Wednesday, 2 May 2012

Crisis - A Lack of Fresh Ideas #3

Building up both song and "root"


he April 8, 2012 post Crisis – A Lack of Fresh Ideas resonated with a lot of people. I’m sure we all find ourselves at some time or other in a position where we're searching for a solution to a particular problem - and the solution just doesn’t come that easily.

Martial arts training encourages not just flexibility of the body but flexibility and openness of thought as well. Because training in martial arts involves self defense, those decisions have to be adaptable to all situations. And often those decisions have to be made at high speed.

BaGua Kung Fu - flexibility of thought and action


I’d like to offer a few more solutions to the 4 highly stressful reactions to a lack of fresh ideas I wrote about near the end of the first post  –

1. No matter what you try, everything comes up flat. Your ideas feel stale. They have no oomph, no pick up.

A possible solution: please look back at my posts on Tai Chi, Wing Chun, sticky hands, etc. Follow the descriptions of song, a word in Cantonese that means so much – a relaxed state of awareness; a highly adaptable, spring-loaded form of energy and resolve; courage that springs out of a relaxed state…

Now for a suggestion that may be a little odd: drink lots of water and eat water based foods like melons, salads, etc. Relax. Think playfully. Follow a line of thought playfully and allow it go wherever it wants to. Have fun. The workings of song and the way you’ve filled up with song may already have gotten rid of your sense of desperation.

This is what martial artists do when they come up against opponents and/or situations that seem formidable. We center ourselves, fill up with song and then address the problem from the center out.

Trying to uproot a Tai Chi master


2.  Now let’s go back to the “butterfly”. To prevent flightiness – and its underlying fear – please practice what Chinese martial artists call “root”. Just like the deep roots of a sequoia tree. (When nervous “butterflies” go into job interviews or business meetings, their bodies tend to “uproot”. Tension and nervousness lifts them off the floor. Knees knock together. Shoulders stiffen up and crowd around the neck. Tension tears them up by the roots. The carpet literally slides out from beneath them).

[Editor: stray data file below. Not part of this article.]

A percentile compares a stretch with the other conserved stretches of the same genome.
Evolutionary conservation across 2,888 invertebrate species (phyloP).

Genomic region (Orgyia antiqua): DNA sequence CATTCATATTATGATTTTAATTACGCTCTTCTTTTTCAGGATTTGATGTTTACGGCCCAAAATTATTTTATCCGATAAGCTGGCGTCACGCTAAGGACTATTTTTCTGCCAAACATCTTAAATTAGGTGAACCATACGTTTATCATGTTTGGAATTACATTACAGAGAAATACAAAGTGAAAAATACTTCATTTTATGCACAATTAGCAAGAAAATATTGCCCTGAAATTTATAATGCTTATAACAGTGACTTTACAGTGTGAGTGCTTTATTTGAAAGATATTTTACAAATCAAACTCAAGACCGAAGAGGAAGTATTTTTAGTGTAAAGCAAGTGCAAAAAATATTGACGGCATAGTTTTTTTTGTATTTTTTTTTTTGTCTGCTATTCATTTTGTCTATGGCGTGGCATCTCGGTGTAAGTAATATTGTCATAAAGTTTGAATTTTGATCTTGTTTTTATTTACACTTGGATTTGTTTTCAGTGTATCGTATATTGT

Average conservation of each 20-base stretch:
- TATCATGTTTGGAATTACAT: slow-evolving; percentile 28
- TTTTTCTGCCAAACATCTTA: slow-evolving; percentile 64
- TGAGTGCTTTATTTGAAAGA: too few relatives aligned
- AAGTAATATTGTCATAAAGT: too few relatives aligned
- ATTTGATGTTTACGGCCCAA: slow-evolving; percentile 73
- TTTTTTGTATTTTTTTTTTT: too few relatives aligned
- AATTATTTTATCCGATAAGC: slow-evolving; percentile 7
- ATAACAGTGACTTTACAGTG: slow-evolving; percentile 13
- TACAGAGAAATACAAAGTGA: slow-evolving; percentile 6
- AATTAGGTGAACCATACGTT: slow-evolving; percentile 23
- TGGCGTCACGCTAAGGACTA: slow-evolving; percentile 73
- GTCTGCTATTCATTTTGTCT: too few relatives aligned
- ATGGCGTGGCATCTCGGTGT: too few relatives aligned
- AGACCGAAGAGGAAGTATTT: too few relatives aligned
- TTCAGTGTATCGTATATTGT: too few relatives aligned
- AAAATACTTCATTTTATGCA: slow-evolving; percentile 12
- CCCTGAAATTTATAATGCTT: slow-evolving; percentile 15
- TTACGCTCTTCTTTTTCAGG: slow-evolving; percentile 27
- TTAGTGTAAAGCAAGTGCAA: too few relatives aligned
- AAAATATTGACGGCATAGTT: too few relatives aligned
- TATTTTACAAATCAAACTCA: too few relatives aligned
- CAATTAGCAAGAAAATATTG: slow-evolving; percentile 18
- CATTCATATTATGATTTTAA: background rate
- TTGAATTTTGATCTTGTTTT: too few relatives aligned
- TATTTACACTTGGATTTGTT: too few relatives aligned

When practising push hands, an expert in Tai Chi can make a person without “root”fly backward across a room. Martial artists without “root” lack any foundation to their skills.  

I think the same applies to everyday life.  If your job involves sales and a client doesn’t buy your idea, suddenly every nut and bolt that makes up your confidence floats up from the ground as if gravity didn’t exist. Most clients will become suspicious if they find you suddenly grasping for answers and those answers are flying up past your head faster than the rest of you. Just as suddenly, you – and your company –seem to have little substance.
Try to restore your mental and physical root. Relax with gravity. Fill up with song. Play with ideas slowly. Slowness helps maintain a state of relaxation, just as we practise in Tai Chi. Play with ideas. Fresh ideas will arrive – and they’ll be supported by a strong – and energized - foundation.

Tai Chi push hand drills


3.   Running from one thing to another looking for ideas? In Chinese martial arts, that counts as far too much yang. Too much heat. Too much fire burning. The mind is so hot that any idea that does spring up will be singed right away. Use song. Restore your balance. As a strange side bar, do the water treatment plan as in #1 or eat yellow, orangey fruits and vegetables. Your approach will now be more even and temperate, a little cooler but balanced. Your ideas will be balanced too.

4.   Taciturn, cold, too reserved…have you ever sat at a meeting with someone who sits there tight lipped, supposedly with all the answers, and later you find out she doesn’t have any answers? That’s why she’s frozen in the first place. Ideas require room temperature in order to grow. Let some sunlight in. Food – greens, reds. Colours – you got it…greens, reds. Remember, that’s martial arts feng shui.

Everything we do is in a state of balance and play – walking, sitting, sleeping, playing with the kids, working, sitting on a bus, going out with someone. Ideas play an important part in that!


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